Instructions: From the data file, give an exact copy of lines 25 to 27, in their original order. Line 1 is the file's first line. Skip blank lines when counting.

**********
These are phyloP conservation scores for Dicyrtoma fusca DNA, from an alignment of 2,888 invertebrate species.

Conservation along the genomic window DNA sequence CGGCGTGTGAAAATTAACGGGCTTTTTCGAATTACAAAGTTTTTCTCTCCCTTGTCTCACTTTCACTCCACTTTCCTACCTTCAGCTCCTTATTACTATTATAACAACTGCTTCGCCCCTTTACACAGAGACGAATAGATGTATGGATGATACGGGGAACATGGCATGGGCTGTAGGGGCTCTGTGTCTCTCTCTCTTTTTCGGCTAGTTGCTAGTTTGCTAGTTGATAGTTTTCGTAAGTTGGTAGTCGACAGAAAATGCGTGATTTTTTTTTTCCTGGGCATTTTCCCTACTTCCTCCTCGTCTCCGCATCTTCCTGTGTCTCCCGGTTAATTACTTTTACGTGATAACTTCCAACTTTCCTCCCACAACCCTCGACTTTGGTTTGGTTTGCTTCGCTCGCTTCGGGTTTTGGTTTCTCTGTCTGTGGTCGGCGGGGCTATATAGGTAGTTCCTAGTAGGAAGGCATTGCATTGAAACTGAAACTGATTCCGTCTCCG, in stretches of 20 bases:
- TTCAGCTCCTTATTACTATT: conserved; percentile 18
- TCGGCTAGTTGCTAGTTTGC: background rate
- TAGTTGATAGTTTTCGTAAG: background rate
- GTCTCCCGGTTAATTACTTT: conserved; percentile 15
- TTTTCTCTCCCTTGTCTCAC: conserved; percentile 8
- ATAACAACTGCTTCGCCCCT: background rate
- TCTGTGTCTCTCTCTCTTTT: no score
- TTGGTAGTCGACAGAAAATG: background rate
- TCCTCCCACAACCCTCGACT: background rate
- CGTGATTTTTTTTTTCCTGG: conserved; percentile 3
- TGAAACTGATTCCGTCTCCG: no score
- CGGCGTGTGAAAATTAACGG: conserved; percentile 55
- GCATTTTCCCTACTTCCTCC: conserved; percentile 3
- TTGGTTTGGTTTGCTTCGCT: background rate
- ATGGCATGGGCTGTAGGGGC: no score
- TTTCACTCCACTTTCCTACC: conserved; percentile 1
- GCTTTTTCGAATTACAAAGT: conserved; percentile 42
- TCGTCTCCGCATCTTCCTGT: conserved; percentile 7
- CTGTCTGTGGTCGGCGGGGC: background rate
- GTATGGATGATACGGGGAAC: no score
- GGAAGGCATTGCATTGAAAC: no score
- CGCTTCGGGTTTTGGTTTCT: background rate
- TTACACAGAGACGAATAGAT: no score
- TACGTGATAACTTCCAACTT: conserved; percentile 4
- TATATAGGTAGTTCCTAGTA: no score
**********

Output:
- TTACACAGAGACGAATAGAT: no score
- TACGTGATAACTTCCAACTT: conserved; percentile 4
- TATATAGGTAGTTCCTAGTA: no score